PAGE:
He would cry and cry; don’t go out, sit down there, read to my ears, cram this, recite that. Father, as I called him, was a sexagenarian. Yet the energy in him could be compared to that of a vibrant youth. He was a retired Catechist and well revered in the whole of Ewekoro. Father did not buy the idea of corporal punishment. His wont was to plunge me into his pool of biting words. But as I grew up, I began to dance to his tunes. Father’s joy oft refilled to the brim when he saw me turning to a new leave.
I had just finished secondary school. My WAEC result was an eyesore. Father would plunge me again, but this time deeply in his pool. I don’t need anyone to tell me this. When I left the cybercafe that morning the news went viral like the news of Ebola in Ewekoro — everyone knew the result was out. I had left home early in the morning to check my result. Gbam! The LCD monitor popped it out; I couldn’t believe what my eyes had beheld. I rechecked the examination number and fixed my gaze, perplexedly on the screen again and again — I was the owner of the result.
As I headed homeward, I began to think with sweat trickling down from my head. Some fine thought crept into my mind. “I will tell Father my result is withheld. No Father is too inquisitive; he may go to the WAEC office in Sapati to request for my result.” After long and long rumination, I summoned up the courage to tell him the truth since he always preached against lie. He would say those who lie have no home other than Gehenna.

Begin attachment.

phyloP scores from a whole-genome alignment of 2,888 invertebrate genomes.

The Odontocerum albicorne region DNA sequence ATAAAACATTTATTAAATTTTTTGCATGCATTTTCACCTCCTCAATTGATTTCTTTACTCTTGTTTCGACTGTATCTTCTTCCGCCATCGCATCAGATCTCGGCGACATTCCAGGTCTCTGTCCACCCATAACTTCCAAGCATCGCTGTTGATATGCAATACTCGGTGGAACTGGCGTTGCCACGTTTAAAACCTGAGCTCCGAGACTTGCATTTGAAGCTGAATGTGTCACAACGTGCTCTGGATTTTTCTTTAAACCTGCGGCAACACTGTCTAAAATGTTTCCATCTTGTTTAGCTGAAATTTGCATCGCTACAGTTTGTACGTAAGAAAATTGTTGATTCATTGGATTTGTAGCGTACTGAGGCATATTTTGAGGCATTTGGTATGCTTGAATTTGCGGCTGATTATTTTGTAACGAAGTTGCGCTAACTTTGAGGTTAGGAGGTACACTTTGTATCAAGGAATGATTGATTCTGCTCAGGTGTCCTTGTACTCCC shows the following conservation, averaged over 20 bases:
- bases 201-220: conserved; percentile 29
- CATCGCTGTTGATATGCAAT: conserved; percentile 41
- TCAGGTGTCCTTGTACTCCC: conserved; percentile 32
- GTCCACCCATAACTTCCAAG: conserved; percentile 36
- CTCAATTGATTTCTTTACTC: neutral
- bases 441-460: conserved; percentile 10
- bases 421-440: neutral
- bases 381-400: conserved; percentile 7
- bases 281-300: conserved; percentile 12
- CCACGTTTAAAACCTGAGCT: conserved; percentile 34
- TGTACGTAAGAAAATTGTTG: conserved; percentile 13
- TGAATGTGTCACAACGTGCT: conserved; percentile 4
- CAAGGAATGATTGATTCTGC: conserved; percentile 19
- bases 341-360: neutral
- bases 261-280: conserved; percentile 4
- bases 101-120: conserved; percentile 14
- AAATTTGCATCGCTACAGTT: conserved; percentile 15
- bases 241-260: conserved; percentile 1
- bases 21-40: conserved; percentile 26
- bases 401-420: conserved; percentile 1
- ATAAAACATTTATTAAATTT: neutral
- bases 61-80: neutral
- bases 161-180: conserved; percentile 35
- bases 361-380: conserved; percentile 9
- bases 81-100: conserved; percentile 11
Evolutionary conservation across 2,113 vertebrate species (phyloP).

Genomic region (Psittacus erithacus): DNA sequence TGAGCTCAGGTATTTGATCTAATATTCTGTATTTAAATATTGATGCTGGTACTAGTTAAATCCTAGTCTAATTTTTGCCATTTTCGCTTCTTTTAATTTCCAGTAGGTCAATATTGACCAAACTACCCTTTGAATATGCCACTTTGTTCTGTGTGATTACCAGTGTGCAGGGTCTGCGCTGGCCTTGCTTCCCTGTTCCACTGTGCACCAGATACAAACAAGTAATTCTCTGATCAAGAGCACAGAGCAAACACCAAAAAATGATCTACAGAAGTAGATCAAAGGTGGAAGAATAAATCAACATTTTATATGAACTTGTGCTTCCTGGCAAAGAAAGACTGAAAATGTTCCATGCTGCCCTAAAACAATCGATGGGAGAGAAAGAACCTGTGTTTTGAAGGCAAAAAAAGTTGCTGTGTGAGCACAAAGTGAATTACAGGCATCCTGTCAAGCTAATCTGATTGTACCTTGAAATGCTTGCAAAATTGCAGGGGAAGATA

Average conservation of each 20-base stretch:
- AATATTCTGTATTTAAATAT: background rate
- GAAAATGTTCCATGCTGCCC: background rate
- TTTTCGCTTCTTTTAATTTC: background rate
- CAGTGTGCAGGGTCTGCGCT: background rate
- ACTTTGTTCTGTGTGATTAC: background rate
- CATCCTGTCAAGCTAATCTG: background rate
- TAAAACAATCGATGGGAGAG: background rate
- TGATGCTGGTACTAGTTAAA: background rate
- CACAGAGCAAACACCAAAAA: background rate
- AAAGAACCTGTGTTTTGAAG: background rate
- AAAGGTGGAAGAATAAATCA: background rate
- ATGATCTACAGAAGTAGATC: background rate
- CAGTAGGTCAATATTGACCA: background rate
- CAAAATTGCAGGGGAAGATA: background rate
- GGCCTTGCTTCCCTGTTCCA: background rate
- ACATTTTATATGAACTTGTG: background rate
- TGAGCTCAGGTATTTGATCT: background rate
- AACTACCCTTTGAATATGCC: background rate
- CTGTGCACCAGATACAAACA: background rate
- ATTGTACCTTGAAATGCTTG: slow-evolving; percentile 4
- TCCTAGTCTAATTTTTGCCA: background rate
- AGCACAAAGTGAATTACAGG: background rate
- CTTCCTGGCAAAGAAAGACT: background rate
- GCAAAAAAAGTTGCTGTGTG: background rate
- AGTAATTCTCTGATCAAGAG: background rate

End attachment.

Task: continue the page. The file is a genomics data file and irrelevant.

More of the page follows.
The sun had found it way out of the blue sky with protean white-black clouds. It was not too sweltering when I returned home from the café. I walked in apprehension into the living room with face like that of a woman that has given birth to yet another stillborn but chooses not to weep. I met Father in the two seats couch. Now his eyes directed away from the Bible he held. He adjusted his glasses, down to the tip of the nose. And he gave me a bizarre look. He read the miserable message on my face and then cleared his throat as though something was in there he intended to get rid of. I prostrated and said some words of greeting. Then I gave him the paper. Father held the A4 paper that my result was printed on. He adjusted his glasses and fitted his eyes on paper at the same time nodding profusely; the paper was blessed with Faataai — F9 parallel. Father returned the paper to me; I was trying to explain the reason behind the ugly result when he powerfully uttered to me to disappear from his presence.
I knew staying a second before I flew could mean many things, I knew Father would never wield a cane, not because I was sixteen but he was not used to it. I walked into my room sluggishly in a mood of rue.
I was still in my room when Father’s voice broke in. In his voice, dissatisfaction was obvious…
To be continued